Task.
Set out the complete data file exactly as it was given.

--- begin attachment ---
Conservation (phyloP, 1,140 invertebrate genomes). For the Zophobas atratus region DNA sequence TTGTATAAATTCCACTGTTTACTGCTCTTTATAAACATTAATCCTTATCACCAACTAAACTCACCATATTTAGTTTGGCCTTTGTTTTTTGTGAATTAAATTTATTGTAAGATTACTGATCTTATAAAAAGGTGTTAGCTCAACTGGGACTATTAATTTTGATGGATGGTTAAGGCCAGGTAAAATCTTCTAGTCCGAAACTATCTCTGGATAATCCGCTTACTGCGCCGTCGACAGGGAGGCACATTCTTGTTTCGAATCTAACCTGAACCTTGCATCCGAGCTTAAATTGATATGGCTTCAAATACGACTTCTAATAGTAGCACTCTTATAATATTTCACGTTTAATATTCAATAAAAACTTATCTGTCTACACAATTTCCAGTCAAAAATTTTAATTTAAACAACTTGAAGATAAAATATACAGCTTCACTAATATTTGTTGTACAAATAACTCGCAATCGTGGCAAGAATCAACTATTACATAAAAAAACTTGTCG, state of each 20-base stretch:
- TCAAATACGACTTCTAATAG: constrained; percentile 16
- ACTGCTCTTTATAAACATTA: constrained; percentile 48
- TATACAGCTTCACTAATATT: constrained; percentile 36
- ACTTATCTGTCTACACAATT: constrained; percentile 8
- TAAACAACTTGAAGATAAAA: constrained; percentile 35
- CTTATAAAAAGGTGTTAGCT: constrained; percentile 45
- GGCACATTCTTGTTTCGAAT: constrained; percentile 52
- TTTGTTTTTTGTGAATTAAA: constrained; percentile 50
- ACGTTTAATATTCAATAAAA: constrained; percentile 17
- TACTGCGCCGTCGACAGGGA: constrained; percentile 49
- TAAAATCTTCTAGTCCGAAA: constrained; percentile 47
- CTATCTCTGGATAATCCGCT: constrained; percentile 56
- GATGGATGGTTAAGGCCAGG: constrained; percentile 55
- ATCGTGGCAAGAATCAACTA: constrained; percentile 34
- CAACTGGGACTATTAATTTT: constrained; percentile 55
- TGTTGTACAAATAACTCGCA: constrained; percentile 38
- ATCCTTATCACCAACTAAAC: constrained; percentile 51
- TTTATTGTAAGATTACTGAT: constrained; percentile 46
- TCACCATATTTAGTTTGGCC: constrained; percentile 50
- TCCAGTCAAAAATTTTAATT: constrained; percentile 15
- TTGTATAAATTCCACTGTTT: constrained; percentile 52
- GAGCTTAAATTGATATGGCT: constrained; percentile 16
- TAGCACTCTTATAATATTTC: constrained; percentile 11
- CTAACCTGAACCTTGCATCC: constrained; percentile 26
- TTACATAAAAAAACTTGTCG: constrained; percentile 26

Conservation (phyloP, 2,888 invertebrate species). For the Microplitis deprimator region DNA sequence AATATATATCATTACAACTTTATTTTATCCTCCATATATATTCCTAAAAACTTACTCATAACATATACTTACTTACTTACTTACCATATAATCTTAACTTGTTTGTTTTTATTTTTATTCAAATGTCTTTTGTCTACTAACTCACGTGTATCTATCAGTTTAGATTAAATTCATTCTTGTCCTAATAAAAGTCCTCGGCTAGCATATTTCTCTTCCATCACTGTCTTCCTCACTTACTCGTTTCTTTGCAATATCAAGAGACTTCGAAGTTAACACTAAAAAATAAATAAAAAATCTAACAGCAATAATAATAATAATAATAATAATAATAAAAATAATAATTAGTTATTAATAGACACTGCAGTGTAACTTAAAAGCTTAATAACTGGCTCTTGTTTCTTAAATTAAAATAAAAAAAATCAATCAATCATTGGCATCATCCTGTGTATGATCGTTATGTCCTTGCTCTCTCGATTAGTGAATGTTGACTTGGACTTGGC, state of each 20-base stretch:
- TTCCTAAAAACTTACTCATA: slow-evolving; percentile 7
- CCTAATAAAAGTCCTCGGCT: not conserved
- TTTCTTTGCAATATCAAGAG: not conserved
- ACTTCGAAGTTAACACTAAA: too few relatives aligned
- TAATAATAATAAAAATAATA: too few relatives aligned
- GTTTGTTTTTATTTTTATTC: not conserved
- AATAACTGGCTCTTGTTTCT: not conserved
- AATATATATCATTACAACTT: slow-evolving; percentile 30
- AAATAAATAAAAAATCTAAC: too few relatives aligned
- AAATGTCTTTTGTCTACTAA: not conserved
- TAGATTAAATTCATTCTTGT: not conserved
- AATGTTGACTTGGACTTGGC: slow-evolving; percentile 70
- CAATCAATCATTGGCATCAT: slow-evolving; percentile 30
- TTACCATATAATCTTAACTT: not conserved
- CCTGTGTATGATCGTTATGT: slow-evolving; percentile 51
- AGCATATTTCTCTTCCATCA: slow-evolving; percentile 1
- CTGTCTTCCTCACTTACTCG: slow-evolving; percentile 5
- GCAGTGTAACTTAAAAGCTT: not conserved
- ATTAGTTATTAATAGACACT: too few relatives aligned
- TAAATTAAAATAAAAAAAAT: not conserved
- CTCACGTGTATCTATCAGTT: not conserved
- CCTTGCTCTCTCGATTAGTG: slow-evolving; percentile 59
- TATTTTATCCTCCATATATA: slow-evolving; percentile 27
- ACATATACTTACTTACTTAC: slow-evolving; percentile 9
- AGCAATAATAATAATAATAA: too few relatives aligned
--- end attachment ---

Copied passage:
Conservation (phyloP, 1,140 invertebrate genomes). For the Zophobas atratus region DNA sequence TTGTATAAATTCCACTGTTTACTGCTCTTTATAAACATTAATCCTTATCACCAACTAAACTCACCATATTTAGTTTGGCCTTTGTTTTTTGTGAATTAAATTTATTGTAAGATTACTGATCTTATAAAAAGGTGTTAGCTCAACTGGGACTATTAATTTTGATGGATGGTTAAGGCCAGGTAAAATCTTCTAGTCCGAAACTATCTCTGGATAATCCGCTTACTGCGCCGTCGACAGGGAGGCACATTCTTGTTTCGAATCTAACCTGAACCTTGCATCCGAGCTTAAATTGATATGGCTTCAAATACGACTTCTAATAGTAGCACTCTTATAATATTTCACGTTTAATATTCAATAAAAACTTATCTGTCTACACAATTTCCAGTCAAAAATTTTAATTTAAACAACTTGAAGATAAAATATACAGCTTCACTAATATTTGTTGTACAAATAACTCGCAATCGTGGCAAGAATCAACTATTACATAAAAAAACTTGTCG, state of each 20-base stretch:
- TCAAATACGACTTCTAATAG: constrained; percentile 16
- ACTGCTCTTTATAAACATTA: constrained; percentile 48
- TATACAGCTTCACTAATATT: constrained; percentile 36
- ACTTATCTGTCTACACAATT: constrained; percentile 8
- TAAACAACTTGAAGATAAAA: constrained; percentile 35
- CTTATAAAAAGGTGTTAGCT: constrained; percentile 45
- GGCACATTCTTGTTTCGAAT: constrained; percentile 52
- TTTGTTTTTTGTGAATTAAA: constrained; percentile 50
- ACGTTTAATATTCAATAAAA: constrained; percentile 17
- TACTGCGCCGTCGACAGGGA: constrained; percentile 49
- TAAAATCTTCTAGTCCGAAA: constrained; percentile 47
- CTATCTCTGGATAATCCGCT: constrained; percentile 56
- GATGGATGGTTAAGGCCAGG: constrained; percentile 55
- ATCGTGGCAAGAATCAACTA: constrained; percentile 34
- CAACTGGGACTATTAATTTT: constrained; percentile 55
- TGTTGTACAAATAACTCGCA: constrained; percentile 38
- ATCCTTATCACCAACTAAAC: constrained; percentile 51
- TTTATTGTAAGATTACTGAT: constrained; percentile 46
- TCACCATATTTAGTTTGGCC: constrained; percentile 50
- TCCAGTCAAAAATTTTAATT: constrained; percentile 15
- TTGTATAAATTCCACTGTTT: constrained; percentile 52
- GAGCTTAAATTGATATGGCT: constrained; percentile 16
- TAGCACTCTTATAATATTTC: constrained; percentile 11
- CTAACCTGAACCTTGCATCC: constrained; percentile 26
- TTACATAAAAAAACTTGTCG: constrained; percentile 26

Conservation (phyloP, 2,888 invertebrate species). For the Microplitis deprimator region DNA sequence AATATATATCATTACAACTTTATTTTATCCTCCATATATATTCCTAAAAACTTACTCATAACATATACTTACTTACTTACTTACCATATAATCTTAACTTGTTTGTTTTTATTTTTATTCAAATGTCTTTTGTCTACTAACTCACGTGTATCTATCAGTTTAGATTAAATTCATTCTTGTCCTAATAAAAGTCCTCGGCTAGCATATTTCTCTTCCATCACTGTCTTCCTCACTTACTCGTTTCTTTGCAATATCAAGAGACTTCGAAGTTAACACTAAAAAATAAATAAAAAATCTAACAGCAATAATAATAATAATAATAATAATAATAAAAATAATAATTAGTTATTAATAGACACTGCAGTGTAACTTAAAAGCTTAATAACTGGCTCTTGTTTCTTAAATTAAAATAAAAAAAATCAATCAATCATTGGCATCATCCTGTGTATGATCGTTATGTCCTTGCTCTCTCGATTAGTGAATGTTGACTTGGACTTGGC, state of each 20-base stretch:
- TTCCTAAAAACTTACTCATA: slow-evolving; percentile 7
- CCTAATAAAAGTCCTCGGCT: not conserved
- TTTCTTTGCAATATCAAGAG: not conserved
- ACTTCGAAGTTAACACTAAA: too few relatives aligned
- TAATAATAATAAAAATAATA: too few relatives aligned
- GTTTGTTTTTATTTTTATTC: not conserved
- AATAACTGGCTCTTGTTTCT: not conserved
- AATATATATCATTACAACTT: slow-evolving; percentile 30
- AAATAAATAAAAAATCTAAC: too few relatives aligned
- AAATGTCTTTTGTCTACTAA: not conserved
- TAGATTAAATTCATTCTTGT: not conserved
- AATGTTGACTTGGACTTGGC: slow-evolving; percentile 70
- CAATCAATCATTGGCATCAT: slow-evolving; percentile 30
- TTACCATATAATCTTAACTT: not conserved
- CCTGTGTATGATCGTTATGT: slow-evolving; percentile 51
- AGCATATTTCTCTTCCATCA: slow-evolving; percentile 1
- CTGTCTTCCTCACTTACTCG: slow-evolving; percentile 5
- GCAGTGTAACTTAAAAGCTT: not conserved
- ATTAGTTATTAATAGACACT: too few relatives aligned
- TAAATTAAAATAAAAAAAAT: not conserved
- CTCACGTGTATCTATCAGTT: not conserved
- CCTTGCTCTCTCGATTAGTG: slow-evolving; percentile 59
- TATTTTATCCTCCATATATA: slow-evolving; percentile 27
- ACATATACTTACTTACTTAC: slow-evolving; percentile 9
- AGCAATAATAATAATAATAA: too few relatives aligned